Both speakers at the second seminar in the 2009/10 ICMEC seminar series recently produced major research reports for the European Commission; Janneke Plantenga for the Directorate General for employment, Social Affairs and Equal Opportunities and Helen Penn for the Directorate-General for Education and Culture. For information about these reports, follow these links: Professor J Plantenga 2009 EU report details and weblink; Professor H Penn 2009 EU report details and weblink
Professor Plantenga provided an economist’s perspective on childcare provision within the context of gender and employment issues, while Professor Penn discussed international research evidence on the social benefits of early childhood education and care. Professor Plantenga's report comparing childcare data from 30 European countries within and outside the EU was based on SILC data, the Statistics on Income and Living Data. The audience was reminded that in this database family daycare (childminding) is located under 'other' forms of childcare rather than under 'formal' childcare.
Professor Janneke Plantenga is professor of the economics of the welfare state at the Utrecht School of Economics, University of Utrecht, The Netherlands. The title of her presentation was T he provision of childcare in Europe; the Barcelona Targets revisited? You can see the presentation here: 22 Feb 2010 Professor J Plantenga presentation ICMEC seminar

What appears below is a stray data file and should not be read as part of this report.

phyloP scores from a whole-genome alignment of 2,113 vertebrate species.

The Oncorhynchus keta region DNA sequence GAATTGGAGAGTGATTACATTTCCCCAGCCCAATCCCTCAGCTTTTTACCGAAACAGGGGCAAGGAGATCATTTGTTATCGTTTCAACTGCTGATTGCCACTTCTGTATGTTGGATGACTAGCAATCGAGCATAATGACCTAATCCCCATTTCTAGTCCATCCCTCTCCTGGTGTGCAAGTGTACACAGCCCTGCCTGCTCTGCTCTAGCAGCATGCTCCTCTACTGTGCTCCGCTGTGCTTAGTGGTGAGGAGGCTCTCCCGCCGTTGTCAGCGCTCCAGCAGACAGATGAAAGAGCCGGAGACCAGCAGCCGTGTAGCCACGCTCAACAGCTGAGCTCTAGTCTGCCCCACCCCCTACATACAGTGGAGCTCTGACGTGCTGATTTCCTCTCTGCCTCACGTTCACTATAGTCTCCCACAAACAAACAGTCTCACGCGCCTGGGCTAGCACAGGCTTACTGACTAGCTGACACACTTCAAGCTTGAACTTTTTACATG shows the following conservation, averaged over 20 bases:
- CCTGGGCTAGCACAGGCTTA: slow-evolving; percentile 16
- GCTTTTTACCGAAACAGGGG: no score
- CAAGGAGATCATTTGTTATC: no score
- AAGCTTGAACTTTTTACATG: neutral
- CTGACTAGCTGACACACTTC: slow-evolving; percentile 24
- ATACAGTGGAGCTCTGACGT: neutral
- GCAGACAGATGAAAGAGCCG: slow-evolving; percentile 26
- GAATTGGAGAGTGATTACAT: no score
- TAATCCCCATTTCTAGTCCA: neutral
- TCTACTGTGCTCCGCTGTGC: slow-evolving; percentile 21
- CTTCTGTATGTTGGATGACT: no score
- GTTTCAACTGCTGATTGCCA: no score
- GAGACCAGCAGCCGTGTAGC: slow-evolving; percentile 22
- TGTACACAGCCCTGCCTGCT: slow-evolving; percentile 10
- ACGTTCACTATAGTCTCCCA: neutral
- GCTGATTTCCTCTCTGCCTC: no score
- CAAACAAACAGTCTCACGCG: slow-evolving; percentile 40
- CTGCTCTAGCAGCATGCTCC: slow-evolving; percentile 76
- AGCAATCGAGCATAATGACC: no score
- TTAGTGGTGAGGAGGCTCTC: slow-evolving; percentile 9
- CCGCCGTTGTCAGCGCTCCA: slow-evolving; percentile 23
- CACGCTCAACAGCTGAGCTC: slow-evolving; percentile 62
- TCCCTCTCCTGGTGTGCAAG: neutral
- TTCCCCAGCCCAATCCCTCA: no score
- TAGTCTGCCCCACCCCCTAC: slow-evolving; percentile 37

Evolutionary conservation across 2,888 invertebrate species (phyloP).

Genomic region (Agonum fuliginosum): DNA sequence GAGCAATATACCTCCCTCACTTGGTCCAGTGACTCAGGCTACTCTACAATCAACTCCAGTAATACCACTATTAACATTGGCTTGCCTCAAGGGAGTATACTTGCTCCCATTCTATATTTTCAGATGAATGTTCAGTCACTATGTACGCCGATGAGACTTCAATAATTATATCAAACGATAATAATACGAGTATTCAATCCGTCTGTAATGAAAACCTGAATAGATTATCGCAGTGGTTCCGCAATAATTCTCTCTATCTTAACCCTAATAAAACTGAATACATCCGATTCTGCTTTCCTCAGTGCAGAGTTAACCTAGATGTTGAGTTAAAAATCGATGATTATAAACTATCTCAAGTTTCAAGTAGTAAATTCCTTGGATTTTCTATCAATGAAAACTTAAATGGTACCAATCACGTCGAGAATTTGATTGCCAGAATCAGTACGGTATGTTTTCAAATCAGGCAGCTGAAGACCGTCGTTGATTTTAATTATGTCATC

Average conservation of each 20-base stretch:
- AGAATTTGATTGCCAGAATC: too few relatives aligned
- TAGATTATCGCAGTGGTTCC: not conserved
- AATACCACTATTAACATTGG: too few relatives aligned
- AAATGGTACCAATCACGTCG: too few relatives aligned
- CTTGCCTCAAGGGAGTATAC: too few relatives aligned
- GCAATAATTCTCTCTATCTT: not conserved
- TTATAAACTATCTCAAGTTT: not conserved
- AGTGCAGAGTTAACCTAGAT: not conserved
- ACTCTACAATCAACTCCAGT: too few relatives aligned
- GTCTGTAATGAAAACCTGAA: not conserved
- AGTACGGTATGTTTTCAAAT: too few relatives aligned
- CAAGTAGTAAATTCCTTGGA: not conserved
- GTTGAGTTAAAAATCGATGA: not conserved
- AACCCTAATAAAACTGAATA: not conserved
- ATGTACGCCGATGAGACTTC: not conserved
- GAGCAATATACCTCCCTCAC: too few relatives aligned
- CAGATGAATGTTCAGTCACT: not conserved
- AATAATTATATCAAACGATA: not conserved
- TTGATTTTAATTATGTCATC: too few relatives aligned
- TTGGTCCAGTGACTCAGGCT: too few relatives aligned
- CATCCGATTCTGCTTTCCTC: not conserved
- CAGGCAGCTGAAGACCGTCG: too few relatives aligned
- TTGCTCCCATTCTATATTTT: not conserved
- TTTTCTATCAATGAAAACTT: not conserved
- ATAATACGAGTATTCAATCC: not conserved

Professor Helen Penn provided a stimulating overview and analysis of the consequences of the different rationales employed within the EU for the provision of early education and childcare services. The audience was reminded of the great variety of such rationales. European childcare policy is certainly not homogeneous. She is professor of early childhood at the Cass School of Education and Communities, University of East London. The title of her presentation was: Early childhood education and care: competing trends in Europe. You can see the presentation here: 22 February 2010 Professor H Penn presentation ICMEC seminar
Posted 25 February 2010
Childcare Businesses as Social Enterprises
ICMEC seminar 24 September 2009